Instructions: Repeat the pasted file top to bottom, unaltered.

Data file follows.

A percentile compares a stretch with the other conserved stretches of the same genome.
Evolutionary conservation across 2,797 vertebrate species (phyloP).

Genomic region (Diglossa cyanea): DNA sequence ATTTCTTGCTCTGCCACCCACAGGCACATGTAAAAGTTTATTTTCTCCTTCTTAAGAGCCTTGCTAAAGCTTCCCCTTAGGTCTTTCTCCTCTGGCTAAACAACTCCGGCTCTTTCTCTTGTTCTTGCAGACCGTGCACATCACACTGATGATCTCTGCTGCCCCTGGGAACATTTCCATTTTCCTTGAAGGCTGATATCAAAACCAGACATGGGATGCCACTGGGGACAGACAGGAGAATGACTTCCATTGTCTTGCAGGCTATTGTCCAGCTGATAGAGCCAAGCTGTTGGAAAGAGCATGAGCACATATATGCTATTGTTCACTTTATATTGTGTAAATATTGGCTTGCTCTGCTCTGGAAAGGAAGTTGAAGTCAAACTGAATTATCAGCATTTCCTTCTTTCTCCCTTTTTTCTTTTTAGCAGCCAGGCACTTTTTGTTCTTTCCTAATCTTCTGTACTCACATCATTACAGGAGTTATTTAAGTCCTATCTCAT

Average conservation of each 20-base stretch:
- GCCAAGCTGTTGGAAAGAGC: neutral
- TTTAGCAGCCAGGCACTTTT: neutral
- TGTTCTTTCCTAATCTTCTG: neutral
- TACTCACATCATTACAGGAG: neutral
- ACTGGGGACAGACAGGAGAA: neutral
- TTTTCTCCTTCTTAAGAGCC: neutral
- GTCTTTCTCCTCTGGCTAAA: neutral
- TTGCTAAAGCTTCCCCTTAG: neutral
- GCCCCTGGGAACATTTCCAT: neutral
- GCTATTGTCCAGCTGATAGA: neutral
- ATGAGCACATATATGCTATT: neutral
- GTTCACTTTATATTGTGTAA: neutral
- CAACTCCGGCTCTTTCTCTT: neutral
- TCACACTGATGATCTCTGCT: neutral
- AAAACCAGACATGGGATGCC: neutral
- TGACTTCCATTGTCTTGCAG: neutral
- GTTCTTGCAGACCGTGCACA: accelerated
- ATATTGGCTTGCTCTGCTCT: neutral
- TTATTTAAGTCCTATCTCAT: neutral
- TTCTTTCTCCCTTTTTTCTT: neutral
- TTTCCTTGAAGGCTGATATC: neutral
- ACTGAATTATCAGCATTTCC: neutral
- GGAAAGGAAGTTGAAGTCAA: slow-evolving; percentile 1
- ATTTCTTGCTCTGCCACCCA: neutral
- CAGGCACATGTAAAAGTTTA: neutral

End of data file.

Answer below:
A percentile compares a stretch with the other conserved stretches of the same genome.
Evolutionary conservation across 2,797 vertebrate species (phyloP).

Genomic region (Diglossa cyanea): DNA sequence ATTTCTTGCTCTGCCACCCACAGGCACATGTAAAAGTTTATTTTCTCCTTCTTAAGAGCCTTGCTAAAGCTTCCCCTTAGGTCTTTCTCCTCTGGCTAAACAACTCCGGCTCTTTCTCTTGTTCTTGCAGACCGTGCACATCACACTGATGATCTCTGCTGCCCCTGGGAACATTTCCATTTTCCTTGAAGGCTGATATCAAAACCAGACATGGGATGCCACTGGGGACAGACAGGAGAATGACTTCCATTGTCTTGCAGGCTATTGTCCAGCTGATAGAGCCAAGCTGTTGGAAAGAGCATGAGCACATATATGCTATTGTTCACTTTATATTGTGTAAATATTGGCTTGCTCTGCTCTGGAAAGGAAGTTGAAGTCAAACTGAATTATCAGCATTTCCTTCTTTCTCCCTTTTTTCTTTTTAGCAGCCAGGCACTTTTTGTTCTTTCCTAATCTTCTGTACTCACATCATTACAGGAGTTATTTAAGTCCTATCTCAT

Average conservation of each 20-base stretch:
- GCCAAGCTGTTGGAAAGAGC: neutral
- TTTAGCAGCCAGGCACTTTT: neutral
- TGTTCTTTCCTAATCTTCTG: neutral
- TACTCACATCATTACAGGAG: neutral
- ACTGGGGACAGACAGGAGAA: neutral
- TTTTCTCCTTCTTAAGAGCC: neutral
- GTCTTTCTCCTCTGGCTAAA: neutral
- TTGCTAAAGCTTCCCCTTAG: neutral
- GCCCCTGGGAACATTTCCAT: neutral
- GCTATTGTCCAGCTGATAGA: neutral
- ATGAGCACATATATGCTATT: neutral
- GTTCACTTTATATTGTGTAA: neutral
- CAACTCCGGCTCTTTCTCTT: neutral
- TCACACTGATGATCTCTGCT: neutral
- AAAACCAGACATGGGATGCC: neutral
- TGACTTCCATTGTCTTGCAG: neutral
- GTTCTTGCAGACCGTGCACA: accelerated
- ATATTGGCTTGCTCTGCTCT: neutral
- TTATTTAAGTCCTATCTCAT: neutral
- TTCTTTCTCCCTTTTTTCTT: neutral
- TTTCCTTGAAGGCTGATATC: neutral
- ACTGAATTATCAGCATTTCC: neutral
- GGAAAGGAAGTTGAAGTCAA: slow-evolving; percentile 1
- ATTTCTTGCTCTGCCACCCA: neutral
- CAGGCACATGTAAAAGTTTA: neutral